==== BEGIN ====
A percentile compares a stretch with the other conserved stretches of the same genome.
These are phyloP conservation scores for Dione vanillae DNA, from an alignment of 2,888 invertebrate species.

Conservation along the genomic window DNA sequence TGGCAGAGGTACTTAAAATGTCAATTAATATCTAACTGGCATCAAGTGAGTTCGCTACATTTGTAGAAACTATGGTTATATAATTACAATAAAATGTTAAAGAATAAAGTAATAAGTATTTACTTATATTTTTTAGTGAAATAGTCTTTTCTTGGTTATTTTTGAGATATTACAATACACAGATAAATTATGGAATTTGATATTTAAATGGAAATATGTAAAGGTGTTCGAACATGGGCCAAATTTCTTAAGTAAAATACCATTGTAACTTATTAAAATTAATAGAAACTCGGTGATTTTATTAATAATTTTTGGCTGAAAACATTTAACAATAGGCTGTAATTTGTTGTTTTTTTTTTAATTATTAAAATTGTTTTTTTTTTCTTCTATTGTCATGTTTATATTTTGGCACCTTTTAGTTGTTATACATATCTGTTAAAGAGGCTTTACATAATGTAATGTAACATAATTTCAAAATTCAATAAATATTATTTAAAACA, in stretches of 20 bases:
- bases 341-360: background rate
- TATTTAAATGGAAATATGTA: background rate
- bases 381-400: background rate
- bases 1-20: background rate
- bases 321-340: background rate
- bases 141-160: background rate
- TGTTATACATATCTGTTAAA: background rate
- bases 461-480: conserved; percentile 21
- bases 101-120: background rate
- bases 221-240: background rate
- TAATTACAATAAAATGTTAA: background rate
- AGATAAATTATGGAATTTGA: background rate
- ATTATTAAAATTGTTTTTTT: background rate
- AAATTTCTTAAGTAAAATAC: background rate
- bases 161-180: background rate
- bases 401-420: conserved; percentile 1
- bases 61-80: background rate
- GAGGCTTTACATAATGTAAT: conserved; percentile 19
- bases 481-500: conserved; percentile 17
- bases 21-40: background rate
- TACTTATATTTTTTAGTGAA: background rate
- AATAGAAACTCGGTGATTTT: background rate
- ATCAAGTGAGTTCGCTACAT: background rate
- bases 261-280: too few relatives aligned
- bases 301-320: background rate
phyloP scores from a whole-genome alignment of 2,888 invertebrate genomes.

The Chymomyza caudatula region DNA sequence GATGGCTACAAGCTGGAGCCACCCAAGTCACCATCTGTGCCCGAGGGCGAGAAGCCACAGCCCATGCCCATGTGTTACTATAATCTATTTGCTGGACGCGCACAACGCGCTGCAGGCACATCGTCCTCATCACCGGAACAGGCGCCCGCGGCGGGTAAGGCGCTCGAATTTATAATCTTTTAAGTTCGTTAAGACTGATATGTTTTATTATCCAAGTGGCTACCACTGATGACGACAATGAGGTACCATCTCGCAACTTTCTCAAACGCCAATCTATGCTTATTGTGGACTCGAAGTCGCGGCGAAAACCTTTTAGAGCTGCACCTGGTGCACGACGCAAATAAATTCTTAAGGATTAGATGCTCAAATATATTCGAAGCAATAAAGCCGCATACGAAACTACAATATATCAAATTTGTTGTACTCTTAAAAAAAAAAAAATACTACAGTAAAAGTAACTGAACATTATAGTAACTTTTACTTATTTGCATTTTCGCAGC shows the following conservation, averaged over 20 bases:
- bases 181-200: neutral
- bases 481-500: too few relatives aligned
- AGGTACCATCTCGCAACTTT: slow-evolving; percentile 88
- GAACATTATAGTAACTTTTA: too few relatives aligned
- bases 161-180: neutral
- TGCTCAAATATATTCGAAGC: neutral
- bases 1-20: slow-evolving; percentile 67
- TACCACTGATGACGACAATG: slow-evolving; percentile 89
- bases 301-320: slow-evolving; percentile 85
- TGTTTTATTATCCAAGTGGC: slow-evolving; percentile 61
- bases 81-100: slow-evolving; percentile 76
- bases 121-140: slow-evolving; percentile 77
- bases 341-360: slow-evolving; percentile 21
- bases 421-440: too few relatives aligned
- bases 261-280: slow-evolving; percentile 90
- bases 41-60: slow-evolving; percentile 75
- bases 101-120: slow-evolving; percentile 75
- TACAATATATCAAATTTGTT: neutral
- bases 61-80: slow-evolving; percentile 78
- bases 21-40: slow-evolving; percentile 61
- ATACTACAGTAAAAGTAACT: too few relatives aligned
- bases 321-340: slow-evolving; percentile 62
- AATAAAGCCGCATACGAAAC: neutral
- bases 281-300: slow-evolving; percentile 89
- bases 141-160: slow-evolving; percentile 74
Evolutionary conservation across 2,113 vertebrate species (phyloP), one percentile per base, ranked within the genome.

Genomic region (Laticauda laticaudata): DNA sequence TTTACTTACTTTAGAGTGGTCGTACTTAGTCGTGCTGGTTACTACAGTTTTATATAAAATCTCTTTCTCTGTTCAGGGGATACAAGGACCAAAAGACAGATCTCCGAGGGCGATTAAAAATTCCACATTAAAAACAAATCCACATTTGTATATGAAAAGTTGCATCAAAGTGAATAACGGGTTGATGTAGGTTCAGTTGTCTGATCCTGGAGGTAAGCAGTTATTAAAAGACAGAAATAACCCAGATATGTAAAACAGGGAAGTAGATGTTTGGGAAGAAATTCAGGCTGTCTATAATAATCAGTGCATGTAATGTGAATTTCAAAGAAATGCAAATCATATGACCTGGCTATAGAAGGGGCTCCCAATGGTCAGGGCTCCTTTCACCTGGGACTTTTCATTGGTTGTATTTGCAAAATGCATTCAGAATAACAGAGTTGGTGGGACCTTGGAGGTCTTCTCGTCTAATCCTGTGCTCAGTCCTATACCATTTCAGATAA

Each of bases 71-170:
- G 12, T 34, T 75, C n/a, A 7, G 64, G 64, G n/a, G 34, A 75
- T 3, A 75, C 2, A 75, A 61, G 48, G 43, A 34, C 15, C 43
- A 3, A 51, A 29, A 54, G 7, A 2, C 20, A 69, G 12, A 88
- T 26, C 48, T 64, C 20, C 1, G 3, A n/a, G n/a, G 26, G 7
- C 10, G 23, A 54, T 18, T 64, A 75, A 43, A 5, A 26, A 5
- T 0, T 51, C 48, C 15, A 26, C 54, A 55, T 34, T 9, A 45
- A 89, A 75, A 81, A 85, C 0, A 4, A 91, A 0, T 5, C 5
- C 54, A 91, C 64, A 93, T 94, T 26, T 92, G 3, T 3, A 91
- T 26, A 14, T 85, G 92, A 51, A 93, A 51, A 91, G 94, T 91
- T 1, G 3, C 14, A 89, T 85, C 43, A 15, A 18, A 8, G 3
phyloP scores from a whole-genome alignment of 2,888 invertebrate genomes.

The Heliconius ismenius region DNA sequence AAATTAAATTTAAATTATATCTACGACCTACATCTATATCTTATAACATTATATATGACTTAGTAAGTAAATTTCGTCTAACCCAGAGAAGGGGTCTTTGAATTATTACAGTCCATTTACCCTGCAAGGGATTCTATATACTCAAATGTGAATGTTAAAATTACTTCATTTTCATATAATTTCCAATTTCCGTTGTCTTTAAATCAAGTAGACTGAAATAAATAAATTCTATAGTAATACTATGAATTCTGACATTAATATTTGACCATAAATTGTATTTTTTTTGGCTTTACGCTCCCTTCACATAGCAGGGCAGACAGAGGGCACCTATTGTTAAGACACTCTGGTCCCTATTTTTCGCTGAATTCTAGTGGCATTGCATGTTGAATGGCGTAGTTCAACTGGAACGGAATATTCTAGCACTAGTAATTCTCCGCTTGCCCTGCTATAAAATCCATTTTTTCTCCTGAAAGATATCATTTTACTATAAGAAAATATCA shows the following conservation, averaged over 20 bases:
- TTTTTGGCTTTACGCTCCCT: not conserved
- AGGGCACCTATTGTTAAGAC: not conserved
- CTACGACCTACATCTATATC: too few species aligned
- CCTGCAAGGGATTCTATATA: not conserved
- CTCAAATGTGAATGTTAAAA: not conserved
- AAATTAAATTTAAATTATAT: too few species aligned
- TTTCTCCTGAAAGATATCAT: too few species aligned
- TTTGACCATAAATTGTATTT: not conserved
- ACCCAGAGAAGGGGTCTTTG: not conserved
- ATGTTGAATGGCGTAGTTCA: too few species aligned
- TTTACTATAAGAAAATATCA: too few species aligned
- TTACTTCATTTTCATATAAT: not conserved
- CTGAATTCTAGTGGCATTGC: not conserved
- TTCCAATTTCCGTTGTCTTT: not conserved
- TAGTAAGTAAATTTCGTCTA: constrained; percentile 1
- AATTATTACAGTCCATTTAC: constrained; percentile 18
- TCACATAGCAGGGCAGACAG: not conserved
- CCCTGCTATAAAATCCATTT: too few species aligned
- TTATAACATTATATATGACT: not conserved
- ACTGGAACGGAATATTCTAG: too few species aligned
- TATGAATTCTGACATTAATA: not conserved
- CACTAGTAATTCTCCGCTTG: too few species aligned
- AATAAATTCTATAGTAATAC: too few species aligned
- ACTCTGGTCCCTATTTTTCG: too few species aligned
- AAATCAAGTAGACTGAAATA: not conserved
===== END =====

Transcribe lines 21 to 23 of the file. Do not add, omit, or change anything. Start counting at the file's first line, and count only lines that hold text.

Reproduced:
- GAGGCTTTACATAATGTAAT: conserved; percentile 19
- bases 481-500: conserved; percentile 17
- bases 21-40: background rate